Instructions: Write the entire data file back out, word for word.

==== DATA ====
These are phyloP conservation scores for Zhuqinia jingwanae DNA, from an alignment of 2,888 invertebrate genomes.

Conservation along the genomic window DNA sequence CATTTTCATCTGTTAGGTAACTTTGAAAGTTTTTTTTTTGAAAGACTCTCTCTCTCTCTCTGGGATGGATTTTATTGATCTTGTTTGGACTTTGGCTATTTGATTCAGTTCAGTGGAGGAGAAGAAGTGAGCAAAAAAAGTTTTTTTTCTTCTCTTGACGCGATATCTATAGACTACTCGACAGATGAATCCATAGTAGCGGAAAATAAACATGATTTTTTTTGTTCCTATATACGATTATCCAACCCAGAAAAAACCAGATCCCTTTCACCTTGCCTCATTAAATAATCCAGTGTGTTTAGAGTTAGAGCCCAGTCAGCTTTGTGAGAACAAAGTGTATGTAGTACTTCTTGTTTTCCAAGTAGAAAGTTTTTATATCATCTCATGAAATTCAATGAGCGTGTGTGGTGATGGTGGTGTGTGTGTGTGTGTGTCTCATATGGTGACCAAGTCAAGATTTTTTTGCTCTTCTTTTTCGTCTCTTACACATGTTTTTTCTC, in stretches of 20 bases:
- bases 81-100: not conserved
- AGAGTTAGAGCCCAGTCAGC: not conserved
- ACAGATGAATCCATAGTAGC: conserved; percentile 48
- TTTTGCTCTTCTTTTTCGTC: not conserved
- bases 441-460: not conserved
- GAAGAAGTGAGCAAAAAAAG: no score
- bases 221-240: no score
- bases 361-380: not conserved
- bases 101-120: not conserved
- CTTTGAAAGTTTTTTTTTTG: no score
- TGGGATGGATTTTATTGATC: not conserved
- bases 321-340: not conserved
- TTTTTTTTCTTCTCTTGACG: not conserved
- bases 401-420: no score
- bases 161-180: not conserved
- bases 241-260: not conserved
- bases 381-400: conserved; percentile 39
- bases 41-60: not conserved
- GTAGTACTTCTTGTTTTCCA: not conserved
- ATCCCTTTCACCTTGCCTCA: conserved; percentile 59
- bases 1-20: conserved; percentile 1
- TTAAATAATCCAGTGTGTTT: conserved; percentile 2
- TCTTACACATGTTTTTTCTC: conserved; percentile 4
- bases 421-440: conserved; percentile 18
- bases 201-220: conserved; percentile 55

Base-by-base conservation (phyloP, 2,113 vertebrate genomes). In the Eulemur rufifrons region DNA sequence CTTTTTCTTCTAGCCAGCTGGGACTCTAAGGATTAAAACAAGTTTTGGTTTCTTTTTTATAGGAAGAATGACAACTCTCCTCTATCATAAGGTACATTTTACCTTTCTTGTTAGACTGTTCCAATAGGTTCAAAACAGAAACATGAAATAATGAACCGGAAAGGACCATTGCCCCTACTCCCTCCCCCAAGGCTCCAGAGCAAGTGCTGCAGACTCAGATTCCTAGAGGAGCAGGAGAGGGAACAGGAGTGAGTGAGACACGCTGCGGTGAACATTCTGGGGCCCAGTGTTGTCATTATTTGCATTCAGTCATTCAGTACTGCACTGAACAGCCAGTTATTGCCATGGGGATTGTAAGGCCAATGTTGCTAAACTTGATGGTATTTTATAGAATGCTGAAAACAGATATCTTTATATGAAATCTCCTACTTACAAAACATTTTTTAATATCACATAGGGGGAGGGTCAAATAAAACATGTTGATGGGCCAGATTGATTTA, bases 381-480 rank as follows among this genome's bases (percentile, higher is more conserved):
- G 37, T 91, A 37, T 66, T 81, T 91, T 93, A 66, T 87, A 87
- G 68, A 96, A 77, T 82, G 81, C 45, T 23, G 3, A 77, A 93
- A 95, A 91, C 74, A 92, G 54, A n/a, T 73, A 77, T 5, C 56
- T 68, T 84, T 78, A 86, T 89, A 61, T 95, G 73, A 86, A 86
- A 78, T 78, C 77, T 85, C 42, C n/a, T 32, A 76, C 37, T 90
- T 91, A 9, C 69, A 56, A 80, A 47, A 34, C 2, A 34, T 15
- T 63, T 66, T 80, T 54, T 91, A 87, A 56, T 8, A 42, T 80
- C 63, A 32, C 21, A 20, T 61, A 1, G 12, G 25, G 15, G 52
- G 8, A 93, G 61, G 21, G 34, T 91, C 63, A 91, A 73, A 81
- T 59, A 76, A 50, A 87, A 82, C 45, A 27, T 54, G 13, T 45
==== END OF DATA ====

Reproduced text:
These are phyloP conservation scores for Zhuqinia jingwanae DNA, from an alignment of 2,888 invertebrate genomes.

Conservation along the genomic window DNA sequence CATTTTCATCTGTTAGGTAACTTTGAAAGTTTTTTTTTTGAAAGACTCTCTCTCTCTCTCTGGGATGGATTTTATTGATCTTGTTTGGACTTTGGCTATTTGATTCAGTTCAGTGGAGGAGAAGAAGTGAGCAAAAAAAGTTTTTTTTCTTCTCTTGACGCGATATCTATAGACTACTCGACAGATGAATCCATAGTAGCGGAAAATAAACATGATTTTTTTTGTTCCTATATACGATTATCCAACCCAGAAAAAACCAGATCCCTTTCACCTTGCCTCATTAAATAATCCAGTGTGTTTAGAGTTAGAGCCCAGTCAGCTTTGTGAGAACAAAGTGTATGTAGTACTTCTTGTTTTCCAAGTAGAAAGTTTTTATATCATCTCATGAAATTCAATGAGCGTGTGTGGTGATGGTGGTGTGTGTGTGTGTGTGTCTCATATGGTGACCAAGTCAAGATTTTTTTGCTCTTCTTTTTCGTCTCTTACACATGTTTTTTCTC, in stretches of 20 bases:
- bases 81-100: not conserved
- AGAGTTAGAGCCCAGTCAGC: not conserved
- ACAGATGAATCCATAGTAGC: conserved; percentile 48
- TTTTGCTCTTCTTTTTCGTC: not conserved
- bases 441-460: not conserved
- GAAGAAGTGAGCAAAAAAAG: no score
- bases 221-240: no score
- bases 361-380: not conserved
- bases 101-120: not conserved
- CTTTGAAAGTTTTTTTTTTG: no score
- TGGGATGGATTTTATTGATC: not conserved
- bases 321-340: not conserved
- TTTTTTTTCTTCTCTTGACG: not conserved
- bases 401-420: no score
- bases 161-180: not conserved
- bases 241-260: not conserved
- bases 381-400: conserved; percentile 39
- bases 41-60: not conserved
- GTAGTACTTCTTGTTTTCCA: not conserved
- ATCCCTTTCACCTTGCCTCA: conserved; percentile 59
- bases 1-20: conserved; percentile 1
- TTAAATAATCCAGTGTGTTT: conserved; percentile 2
- TCTTACACATGTTTTTTCTC: conserved; percentile 4
- bases 421-440: conserved; percentile 18
- bases 201-220: conserved; percentile 55

Base-by-base conservation (phyloP, 2,113 vertebrate genomes). In the Eulemur rufifrons region DNA sequence CTTTTTCTTCTAGCCAGCTGGGACTCTAAGGATTAAAACAAGTTTTGGTTTCTTTTTTATAGGAAGAATGACAACTCTCCTCTATCATAAGGTACATTTTACCTTTCTTGTTAGACTGTTCCAATAGGTTCAAAACAGAAACATGAAATAATGAACCGGAAAGGACCATTGCCCCTACTCCCTCCCCCAAGGCTCCAGAGCAAGTGCTGCAGACTCAGATTCCTAGAGGAGCAGGAGAGGGAACAGGAGTGAGTGAGACACGCTGCGGTGAACATTCTGGGGCCCAGTGTTGTCATTATTTGCATTCAGTCATTCAGTACTGCACTGAACAGCCAGTTATTGCCATGGGGATTGTAAGGCCAATGTTGCTAAACTTGATGGTATTTTATAGAATGCTGAAAACAGATATCTTTATATGAAATCTCCTACTTACAAAACATTTTTTAATATCACATAGGGGGAGGGTCAAATAAAACATGTTGATGGGCCAGATTGATTTA, bases 381-480 rank as follows among this genome's bases (percentile, higher is more conserved):
- G 37, T 91, A 37, T 66, T 81, T 91, T 93, A 66, T 87, A 87
- G 68, A 96, A 77, T 82, G 81, C 45, T 23, G 3, A 77, A 93
- A 95, A 91, C 74, A 92, G 54, A n/a, T 73, A 77, T 5, C 56
- T 68, T 84, T 78, A 86, T 89, A 61, T 95, G 73, A 86, A 86
- A 78, T 78, C 77, T 85, C 42, C n/a, T 32, A 76, C 37, T 90
- T 91, A 9, C 69, A 56, A 80, A 47, A 34, C 2, A 34, T 15
- T 63, T 66, T 80, T 54, T 91, A 87, A 56, T 8, A 42, T 80
- C 63, A 32, C 21, A 20, T 61, A 1, G 12, G 25, G 15, G 52
- G 8, A 93, G 61, G 21, G 34, T 91, C 63, A 91, A 73, A 81
- T 59, A 76, A 50, A 87, A 82, C 45, A 27, T 54, G 13, T 45